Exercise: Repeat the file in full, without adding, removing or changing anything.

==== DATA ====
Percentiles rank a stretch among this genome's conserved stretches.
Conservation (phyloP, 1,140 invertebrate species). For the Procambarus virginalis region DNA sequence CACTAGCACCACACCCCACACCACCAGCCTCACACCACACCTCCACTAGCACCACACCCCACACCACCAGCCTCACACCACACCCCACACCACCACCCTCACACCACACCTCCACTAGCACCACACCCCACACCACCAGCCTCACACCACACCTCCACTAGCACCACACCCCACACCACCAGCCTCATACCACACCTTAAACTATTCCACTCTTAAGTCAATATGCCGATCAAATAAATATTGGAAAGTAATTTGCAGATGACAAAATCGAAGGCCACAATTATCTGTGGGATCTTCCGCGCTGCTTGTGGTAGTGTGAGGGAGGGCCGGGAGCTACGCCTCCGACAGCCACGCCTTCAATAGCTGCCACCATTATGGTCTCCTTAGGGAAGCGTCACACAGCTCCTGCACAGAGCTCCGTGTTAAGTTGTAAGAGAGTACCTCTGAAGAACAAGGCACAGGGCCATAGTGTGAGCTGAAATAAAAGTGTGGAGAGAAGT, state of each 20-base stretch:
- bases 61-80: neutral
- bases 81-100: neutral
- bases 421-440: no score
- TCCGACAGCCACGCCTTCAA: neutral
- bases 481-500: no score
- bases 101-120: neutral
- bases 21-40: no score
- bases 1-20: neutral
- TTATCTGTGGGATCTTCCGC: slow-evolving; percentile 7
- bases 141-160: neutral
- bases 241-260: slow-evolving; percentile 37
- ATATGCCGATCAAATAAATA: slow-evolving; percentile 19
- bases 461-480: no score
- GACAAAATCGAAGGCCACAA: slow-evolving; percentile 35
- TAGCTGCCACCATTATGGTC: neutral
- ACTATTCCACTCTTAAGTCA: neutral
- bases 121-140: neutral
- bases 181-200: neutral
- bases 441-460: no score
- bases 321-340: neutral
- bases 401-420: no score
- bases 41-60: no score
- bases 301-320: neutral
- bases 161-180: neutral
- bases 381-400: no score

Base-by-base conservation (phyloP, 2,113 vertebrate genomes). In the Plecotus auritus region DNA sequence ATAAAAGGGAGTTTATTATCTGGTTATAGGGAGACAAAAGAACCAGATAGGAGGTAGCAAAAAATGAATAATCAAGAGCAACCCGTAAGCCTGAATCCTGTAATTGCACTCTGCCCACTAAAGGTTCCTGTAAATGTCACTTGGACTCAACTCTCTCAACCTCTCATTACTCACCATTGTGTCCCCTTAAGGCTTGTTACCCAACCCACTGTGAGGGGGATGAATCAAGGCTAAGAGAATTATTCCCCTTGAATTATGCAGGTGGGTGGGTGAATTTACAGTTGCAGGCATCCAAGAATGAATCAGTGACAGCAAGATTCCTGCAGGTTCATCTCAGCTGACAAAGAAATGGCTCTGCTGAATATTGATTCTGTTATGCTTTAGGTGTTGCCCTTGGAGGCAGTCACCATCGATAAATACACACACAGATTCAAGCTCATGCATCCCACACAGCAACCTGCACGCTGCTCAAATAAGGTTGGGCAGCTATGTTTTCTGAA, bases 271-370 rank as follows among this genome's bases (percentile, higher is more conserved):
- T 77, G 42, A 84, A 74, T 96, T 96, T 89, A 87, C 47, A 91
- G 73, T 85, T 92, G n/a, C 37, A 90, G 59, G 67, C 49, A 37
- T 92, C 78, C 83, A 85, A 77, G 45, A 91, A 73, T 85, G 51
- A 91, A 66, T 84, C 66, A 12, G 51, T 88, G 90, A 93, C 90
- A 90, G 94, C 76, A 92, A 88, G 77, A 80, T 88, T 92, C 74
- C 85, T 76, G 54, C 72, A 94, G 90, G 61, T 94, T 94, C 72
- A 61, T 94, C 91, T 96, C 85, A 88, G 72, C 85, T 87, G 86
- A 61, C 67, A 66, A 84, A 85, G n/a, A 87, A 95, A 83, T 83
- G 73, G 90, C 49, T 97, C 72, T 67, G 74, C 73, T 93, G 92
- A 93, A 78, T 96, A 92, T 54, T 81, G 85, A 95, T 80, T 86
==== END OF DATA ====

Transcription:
Percentiles rank a stretch among this genome's conserved stretches.
Conservation (phyloP, 1,140 invertebrate species). For the Procambarus virginalis region DNA sequence CACTAGCACCACACCCCACACCACCAGCCTCACACCACACCTCCACTAGCACCACACCCCACACCACCAGCCTCACACCACACCCCACACCACCACCCTCACACCACACCTCCACTAGCACCACACCCCACACCACCAGCCTCACACCACACCTCCACTAGCACCACACCCCACACCACCAGCCTCATACCACACCTTAAACTATTCCACTCTTAAGTCAATATGCCGATCAAATAAATATTGGAAAGTAATTTGCAGATGACAAAATCGAAGGCCACAATTATCTGTGGGATCTTCCGCGCTGCTTGTGGTAGTGTGAGGGAGGGCCGGGAGCTACGCCTCCGACAGCCACGCCTTCAATAGCTGCCACCATTATGGTCTCCTTAGGGAAGCGTCACACAGCTCCTGCACAGAGCTCCGTGTTAAGTTGTAAGAGAGTACCTCTGAAGAACAAGGCACAGGGCCATAGTGTGAGCTGAAATAAAAGTGTGGAGAGAAGT, state of each 20-base stretch:
- bases 61-80: neutral
- bases 81-100: neutral
- bases 421-440: no score
- TCCGACAGCCACGCCTTCAA: neutral
- bases 481-500: no score
- bases 101-120: neutral
- bases 21-40: no score
- bases 1-20: neutral
- TTATCTGTGGGATCTTCCGC: slow-evolving; percentile 7
- bases 141-160: neutral
- bases 241-260: slow-evolving; percentile 37
- ATATGCCGATCAAATAAATA: slow-evolving; percentile 19
- bases 461-480: no score
- GACAAAATCGAAGGCCACAA: slow-evolving; percentile 35
- TAGCTGCCACCATTATGGTC: neutral
- ACTATTCCACTCTTAAGTCA: neutral
- bases 121-140: neutral
- bases 181-200: neutral
- bases 441-460: no score
- bases 321-340: neutral
- bases 401-420: no score
- bases 41-60: no score
- bases 301-320: neutral
- bases 161-180: neutral
- bases 381-400: no score

Base-by-base conservation (phyloP, 2,113 vertebrate genomes). In the Plecotus auritus region DNA sequence ATAAAAGGGAGTTTATTATCTGGTTATAGGGAGACAAAAGAACCAGATAGGAGGTAGCAAAAAATGAATAATCAAGAGCAACCCGTAAGCCTGAATCCTGTAATTGCACTCTGCCCACTAAAGGTTCCTGTAAATGTCACTTGGACTCAACTCTCTCAACCTCTCATTACTCACCATTGTGTCCCCTTAAGGCTTGTTACCCAACCCACTGTGAGGGGGATGAATCAAGGCTAAGAGAATTATTCCCCTTGAATTATGCAGGTGGGTGGGTGAATTTACAGTTGCAGGCATCCAAGAATGAATCAGTGACAGCAAGATTCCTGCAGGTTCATCTCAGCTGACAAAGAAATGGCTCTGCTGAATATTGATTCTGTTATGCTTTAGGTGTTGCCCTTGGAGGCAGTCACCATCGATAAATACACACACAGATTCAAGCTCATGCATCCCACACAGCAACCTGCACGCTGCTCAAATAAGGTTGGGCAGCTATGTTTTCTGAA, bases 271-370 rank as follows among this genome's bases (percentile, higher is more conserved):
- T 77, G 42, A 84, A 74, T 96, T 96, T 89, A 87, C 47, A 91
- G 73, T 85, T 92, G n/a, C 37, A 90, G 59, G 67, C 49, A 37
- T 92, C 78, C 83, A 85, A 77, G 45, A 91, A 73, T 85, G 51
- A 91, A 66, T 84, C 66, A 12, G 51, T 88, G 90, A 93, C 90
- A 90, G 94, C 76, A 92, A 88, G 77, A 80, T 88, T 92, C 74
- C 85, T 76, G 54, C 72, A 94, G 90, G 61, T 94, T 94, C 72
- A 61, T 94, C 91, T 96, C 85, A 88, G 72, C 85, T 87, G 86
- A 61, C 67, A 66, A 84, A 85, G n/a, A 87, A 95, A 83, T 83
- G 73, G 90, C 49, T 97, C 72, T 67, G 74, C 73, T 93, G 92
- A 93, A 78, T 96, A 92, T 54, T 81, G 85, A 95, T 80, T 86